Chaos. Every year my mother’s family in New Jersey carefully plans out a Thanksgiving Day menu and every year, without fail, everything falls apart. Today, I came in to find my 21-year old cousin in his pajamas, frying chicken and cursing up a storm. Beside him lay a pan of meatloaf, his entry in the informal cook-off between him and my little brother. (They both always win.) Moments later the smoke alarm rings out, someone’s casserole is burning. A burning smell fills the air. The sound sets the eight cousins under the age of 10 into a tizzy, they swarm around the kitchen like vultures. One pokes a finger into the gravy, another prods a pie. But they are easily lured away by the promise of another opportunity with the new puppy. Two hours later – and half a dozen near-mishaps later – the food is ready to serve 30+ hungry people. Turkey. Biryani. Mashed potatoes. Halwa poori cholay. Green bean casserole. Your typical desi Thanksgiving. Correction. Our typical desi Thanksgiving.Ten years ago, my immediate family didn’t have Thanksgivings like this. Ten years ago, it was just me, my siblings and my mother – alone in a rickety house in North Philadelphia. The menu then was all-American, gleaned from recipes given to us by members of the Mennonite church we attended. Back then, my siblings and I would plead with my mother to “cook American.” If my mother worked on Thanksgiving – as she usually did – the church would stop by with a box of food. Some cookies, cans of peas and corn and a turkey that we gratefully accepted.
No more. Now there’s a new menu, artfully seasoned by the loving hands of my aunts and uncles and eaten alongside cousins whose English still has smatterings of Urdu. Little wonder that Thanksgiving has replaced Christmas and New Year’s Eve as my favorite holiday. This year, we were all especially grateful. One aunt lost her job when the budget in Pennsylvania cut funding from the daycare she worked at. An uncle had to move to Texas, when his company moved operations to Mexico. It was a tough year – for everyone. But it was also a good year, one of new beginnings. The first-grader started school and was learning to read. The three-year old had begun speaking in full sentences. The 17-year old liked her new college. We were together. There was food on the table. Little things – but something to celebrate. And why not be thankful for the little things in life? So when my grandfather and uncles took out the tabla and the harmonium after the meal and began loudly singing hymns in Punjabi – I didn’t shy away like I usually do. I sang along.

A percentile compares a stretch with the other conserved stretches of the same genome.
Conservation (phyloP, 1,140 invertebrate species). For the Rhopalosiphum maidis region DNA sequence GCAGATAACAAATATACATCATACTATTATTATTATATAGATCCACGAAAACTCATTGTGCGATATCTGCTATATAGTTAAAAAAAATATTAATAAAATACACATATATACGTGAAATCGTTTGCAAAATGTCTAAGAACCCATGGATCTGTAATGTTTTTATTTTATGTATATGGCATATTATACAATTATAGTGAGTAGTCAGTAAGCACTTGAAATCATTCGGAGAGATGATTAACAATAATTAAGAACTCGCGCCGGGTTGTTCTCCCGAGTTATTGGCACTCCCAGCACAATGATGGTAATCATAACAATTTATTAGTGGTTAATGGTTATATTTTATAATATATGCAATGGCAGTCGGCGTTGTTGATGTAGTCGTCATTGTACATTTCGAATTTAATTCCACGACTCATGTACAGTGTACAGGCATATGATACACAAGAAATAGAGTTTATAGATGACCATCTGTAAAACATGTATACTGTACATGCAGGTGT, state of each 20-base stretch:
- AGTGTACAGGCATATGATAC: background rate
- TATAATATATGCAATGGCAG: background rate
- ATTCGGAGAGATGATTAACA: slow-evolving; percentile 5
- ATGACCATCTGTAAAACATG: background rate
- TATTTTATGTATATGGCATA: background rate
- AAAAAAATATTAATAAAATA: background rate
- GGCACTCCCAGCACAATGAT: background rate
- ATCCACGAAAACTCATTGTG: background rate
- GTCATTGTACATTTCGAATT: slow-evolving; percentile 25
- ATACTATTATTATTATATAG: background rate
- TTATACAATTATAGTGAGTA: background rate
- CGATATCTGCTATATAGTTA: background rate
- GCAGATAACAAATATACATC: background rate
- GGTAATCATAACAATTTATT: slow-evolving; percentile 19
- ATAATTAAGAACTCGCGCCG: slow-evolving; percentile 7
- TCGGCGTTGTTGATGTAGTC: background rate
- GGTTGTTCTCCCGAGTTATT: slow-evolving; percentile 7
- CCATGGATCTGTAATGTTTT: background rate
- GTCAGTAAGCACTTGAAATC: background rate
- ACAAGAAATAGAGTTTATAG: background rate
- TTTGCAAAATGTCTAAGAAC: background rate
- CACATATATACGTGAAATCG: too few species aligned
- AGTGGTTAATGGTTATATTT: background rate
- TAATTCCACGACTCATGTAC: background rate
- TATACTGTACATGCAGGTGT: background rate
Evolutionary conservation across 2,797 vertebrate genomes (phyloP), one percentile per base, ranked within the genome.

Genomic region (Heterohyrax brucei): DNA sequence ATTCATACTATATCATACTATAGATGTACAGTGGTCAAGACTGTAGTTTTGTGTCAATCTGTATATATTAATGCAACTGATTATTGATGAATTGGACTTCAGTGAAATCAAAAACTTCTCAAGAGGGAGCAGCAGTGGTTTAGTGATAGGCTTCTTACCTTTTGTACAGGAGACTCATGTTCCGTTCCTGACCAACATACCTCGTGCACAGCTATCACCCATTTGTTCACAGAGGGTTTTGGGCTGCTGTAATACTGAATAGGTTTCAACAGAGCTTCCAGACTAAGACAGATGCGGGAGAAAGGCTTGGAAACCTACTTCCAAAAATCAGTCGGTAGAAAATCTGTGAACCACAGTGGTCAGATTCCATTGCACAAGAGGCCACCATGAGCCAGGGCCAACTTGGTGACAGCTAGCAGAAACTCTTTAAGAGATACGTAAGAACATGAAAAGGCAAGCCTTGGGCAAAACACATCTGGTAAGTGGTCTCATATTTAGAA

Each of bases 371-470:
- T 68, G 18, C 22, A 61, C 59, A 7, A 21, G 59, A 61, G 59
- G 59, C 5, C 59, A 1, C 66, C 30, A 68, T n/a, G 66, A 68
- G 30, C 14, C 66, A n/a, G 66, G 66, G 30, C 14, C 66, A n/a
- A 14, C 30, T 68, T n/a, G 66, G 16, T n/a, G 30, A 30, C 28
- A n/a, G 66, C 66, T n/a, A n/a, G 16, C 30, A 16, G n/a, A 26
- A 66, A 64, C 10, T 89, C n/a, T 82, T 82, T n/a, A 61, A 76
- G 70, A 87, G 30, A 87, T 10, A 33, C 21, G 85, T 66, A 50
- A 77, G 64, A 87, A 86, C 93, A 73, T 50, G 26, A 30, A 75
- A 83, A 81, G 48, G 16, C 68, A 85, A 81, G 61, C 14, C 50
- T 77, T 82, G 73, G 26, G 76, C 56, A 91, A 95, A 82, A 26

Anyway, that’s my crrrazy family in a nutshell for you, mutineers. Hope your Thanksgiving was as chaotic as mine. Anything your family did for Thanksgiving that drives you up the wall? Humbles you? Makes you thankful? And any creative ideas on what to do with all that leftover turkey (or tofurkey)? An article in last week’s New York Times called “The Turkey That Went to India” had some suggestions for all you turkey-eatin’ folks out there (h/t to Ennis). It suggested concocting a turkey curry.
Sandwiches may be delightful, but those happen Thursday night. By Friday, you may have had enough of traditional American food and may be craving something on the opposite end of the spectrum, something with a bit of spice. Something, perhaps, with curry powder and coconut milk: a turkey curry.
Hmm, don’t ever recall my mother making that – but there’s no time like the present. The article goes on to differentiate between ‘curry’ and ‘curry power,’ “A curry can be made with curry powder, a generic term for a blend of what we think of as Indian spices.” Watch the accompanying video for the recipe. (I kinda muffled a groan at the end when he says “you could almost say exotic” of the dish.) And if you have any turkey curry recipes that you think can top that (and I’m fully confident you do), feel free to share.